Passengers braced for more misery during train drivers’ strike

Rail passengers face more travel chaos on Wednesday because of continuing strikes by train drivers in a long-running pay dispute.

Members of Aslef will walk out at services running across England and into Wales and Scotland on Avanti West Coast, East Midlands Railway, West Midlands Trains, CrossCountry, London North Western Railway, Chiltern and Great Western Railway.

Services will be crippled for the day, with stations closed and few trains running.

Those that do run will start later and finish earlier than usual.

An ongoing overtime ban at 16 train operators is continuing until Saturday which is also causing disruption.

Passengers are being urged to check before attempting to travel by train this week.

Railway station
Passengers at Carnforth railway station (Owen Humphreys/PA)

The dispute is now the longest ever in the rail industry.

Strikes on some of the busiest commuter routes in the country led to the widespread cancellation of services on Tuesday at c2c, Greater Anglia, GTR’s Great Northern, Thameslink and Southern (including Gatwick Express), Southeastern, and South Western Railway.

A strike will be held on Thursday at LNER, Northern, and TransPennine Express.

Aslef said its members have not had a pay rise for five years and has accused the Government of “giving up” trying to resolve the dispute.

A spokesman for the RDG said: “The rail industry is working hard to keep trains running but it is likely that services on some lines will be affected on the evening before and morning after each strike between May 7 and May 9 because many trains will not be in the right depots to start services the following day.

“We can only apologise to our customers for this wholly unnecessary strike action called by the Aslef leadership which will sadly disrupt journeys once again.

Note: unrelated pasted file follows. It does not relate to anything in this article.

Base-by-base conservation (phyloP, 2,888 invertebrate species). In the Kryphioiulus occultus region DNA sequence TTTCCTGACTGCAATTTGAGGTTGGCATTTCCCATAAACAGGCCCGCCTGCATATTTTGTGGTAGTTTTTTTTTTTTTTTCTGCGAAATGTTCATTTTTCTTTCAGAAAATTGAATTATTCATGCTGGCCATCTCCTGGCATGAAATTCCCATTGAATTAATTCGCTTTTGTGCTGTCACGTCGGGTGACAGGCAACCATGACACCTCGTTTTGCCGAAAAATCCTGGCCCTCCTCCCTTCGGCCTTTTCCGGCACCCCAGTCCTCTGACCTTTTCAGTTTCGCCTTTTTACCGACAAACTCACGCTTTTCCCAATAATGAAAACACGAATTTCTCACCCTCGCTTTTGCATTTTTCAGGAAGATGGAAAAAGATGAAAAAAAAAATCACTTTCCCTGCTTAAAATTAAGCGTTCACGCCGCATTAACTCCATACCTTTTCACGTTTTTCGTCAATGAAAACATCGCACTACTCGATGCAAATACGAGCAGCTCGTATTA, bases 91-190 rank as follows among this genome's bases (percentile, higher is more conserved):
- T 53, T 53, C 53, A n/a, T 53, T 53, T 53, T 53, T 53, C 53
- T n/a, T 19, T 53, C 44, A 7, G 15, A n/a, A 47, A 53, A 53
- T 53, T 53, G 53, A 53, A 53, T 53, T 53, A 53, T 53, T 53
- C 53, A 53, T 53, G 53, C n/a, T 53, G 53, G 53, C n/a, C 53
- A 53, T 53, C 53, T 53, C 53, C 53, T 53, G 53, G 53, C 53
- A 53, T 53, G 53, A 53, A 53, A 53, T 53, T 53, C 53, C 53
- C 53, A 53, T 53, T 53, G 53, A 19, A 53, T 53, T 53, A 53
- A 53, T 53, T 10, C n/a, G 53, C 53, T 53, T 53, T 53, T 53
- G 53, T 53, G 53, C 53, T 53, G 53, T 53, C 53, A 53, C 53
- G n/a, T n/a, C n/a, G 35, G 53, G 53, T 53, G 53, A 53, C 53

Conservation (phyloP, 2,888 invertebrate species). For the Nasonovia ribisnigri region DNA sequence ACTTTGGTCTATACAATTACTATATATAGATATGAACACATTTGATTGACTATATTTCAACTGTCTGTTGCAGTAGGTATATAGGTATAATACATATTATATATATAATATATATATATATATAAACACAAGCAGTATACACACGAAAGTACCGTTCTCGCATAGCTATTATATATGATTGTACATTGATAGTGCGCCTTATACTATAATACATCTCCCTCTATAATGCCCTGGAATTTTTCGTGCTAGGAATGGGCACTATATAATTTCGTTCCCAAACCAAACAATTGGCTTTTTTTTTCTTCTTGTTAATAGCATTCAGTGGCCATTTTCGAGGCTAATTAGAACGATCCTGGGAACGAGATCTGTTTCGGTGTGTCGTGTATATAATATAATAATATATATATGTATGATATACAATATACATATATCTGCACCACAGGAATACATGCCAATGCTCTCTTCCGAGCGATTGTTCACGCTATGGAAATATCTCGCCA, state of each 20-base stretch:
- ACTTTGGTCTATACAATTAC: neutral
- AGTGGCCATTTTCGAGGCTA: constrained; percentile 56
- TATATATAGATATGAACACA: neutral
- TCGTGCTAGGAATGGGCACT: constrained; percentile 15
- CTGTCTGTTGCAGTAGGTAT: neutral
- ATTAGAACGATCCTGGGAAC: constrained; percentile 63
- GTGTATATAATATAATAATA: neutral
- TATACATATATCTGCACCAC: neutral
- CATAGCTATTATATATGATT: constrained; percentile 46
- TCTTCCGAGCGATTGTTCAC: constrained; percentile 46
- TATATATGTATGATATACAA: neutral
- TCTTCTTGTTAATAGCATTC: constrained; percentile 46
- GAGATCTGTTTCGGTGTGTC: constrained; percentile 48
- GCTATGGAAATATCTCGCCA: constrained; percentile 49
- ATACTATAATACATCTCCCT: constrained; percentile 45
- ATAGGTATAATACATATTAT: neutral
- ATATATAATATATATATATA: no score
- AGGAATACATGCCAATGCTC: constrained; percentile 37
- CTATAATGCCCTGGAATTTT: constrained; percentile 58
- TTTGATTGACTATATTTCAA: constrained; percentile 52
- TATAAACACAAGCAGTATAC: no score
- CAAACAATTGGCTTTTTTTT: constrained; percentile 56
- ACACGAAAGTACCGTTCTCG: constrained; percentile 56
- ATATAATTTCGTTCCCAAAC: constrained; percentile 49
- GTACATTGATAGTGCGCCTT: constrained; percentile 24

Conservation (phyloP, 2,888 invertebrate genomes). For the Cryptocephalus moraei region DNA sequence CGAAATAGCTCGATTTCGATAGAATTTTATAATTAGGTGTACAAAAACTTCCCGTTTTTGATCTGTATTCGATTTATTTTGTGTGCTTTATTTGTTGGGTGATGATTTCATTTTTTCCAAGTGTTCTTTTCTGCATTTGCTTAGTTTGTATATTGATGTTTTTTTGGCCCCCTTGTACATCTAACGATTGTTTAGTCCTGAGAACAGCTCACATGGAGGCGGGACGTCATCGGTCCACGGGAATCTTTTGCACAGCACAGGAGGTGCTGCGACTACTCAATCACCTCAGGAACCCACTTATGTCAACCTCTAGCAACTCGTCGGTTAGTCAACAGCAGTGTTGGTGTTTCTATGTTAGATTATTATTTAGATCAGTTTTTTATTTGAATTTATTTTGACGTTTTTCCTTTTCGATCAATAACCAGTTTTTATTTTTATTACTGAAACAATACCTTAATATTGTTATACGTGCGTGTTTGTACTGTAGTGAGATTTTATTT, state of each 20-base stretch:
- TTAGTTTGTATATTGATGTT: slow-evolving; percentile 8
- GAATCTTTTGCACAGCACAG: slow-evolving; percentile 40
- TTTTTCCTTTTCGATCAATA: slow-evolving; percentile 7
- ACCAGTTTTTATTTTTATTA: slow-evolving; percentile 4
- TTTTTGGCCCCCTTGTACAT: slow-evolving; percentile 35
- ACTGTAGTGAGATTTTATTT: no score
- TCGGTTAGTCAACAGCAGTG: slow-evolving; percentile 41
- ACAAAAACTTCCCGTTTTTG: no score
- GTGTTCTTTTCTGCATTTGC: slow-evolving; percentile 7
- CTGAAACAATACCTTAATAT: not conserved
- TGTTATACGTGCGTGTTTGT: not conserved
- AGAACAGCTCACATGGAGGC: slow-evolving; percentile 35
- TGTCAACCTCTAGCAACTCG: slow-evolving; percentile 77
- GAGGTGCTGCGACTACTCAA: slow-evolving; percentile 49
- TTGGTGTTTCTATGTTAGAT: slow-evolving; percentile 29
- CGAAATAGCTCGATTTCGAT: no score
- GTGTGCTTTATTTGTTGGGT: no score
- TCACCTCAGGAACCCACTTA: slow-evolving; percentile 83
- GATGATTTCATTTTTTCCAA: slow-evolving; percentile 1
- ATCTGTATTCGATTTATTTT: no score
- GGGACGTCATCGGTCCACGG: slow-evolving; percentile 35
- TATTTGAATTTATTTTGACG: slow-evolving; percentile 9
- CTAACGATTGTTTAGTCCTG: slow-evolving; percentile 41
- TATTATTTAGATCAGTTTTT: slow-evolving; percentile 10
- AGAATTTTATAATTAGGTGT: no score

“It will also inflict further damage on an industry that is receiving up to an additional £54 million a week in taxpayer cash to keep services running, following the Covid downturn.”

A Department for Transport spokesperson said: “The Transport Secretary and Rail Minister have already facilitated a pay offer that would take train drivers’ average salaries up to £65,000 – almost twice the UK average salary.

“Aslef are the only union left striking after the Government oversaw deals with all the other unions.

“Instead of causing passengers disruption, they should put this offer to their members and work with industry to end this dispute.”

There is a glimmer of hope that negotiations will start in a bid to resolve the row after the Rail Delivery Group invited Aslef to talks about exploring any common ground which could break the deadlock.

No formal talks between the operators and the union have been held for a year and for longer involving a transport minister.

Business groups have warned of the impact on the economy of the strikes, especially for hospitality firms.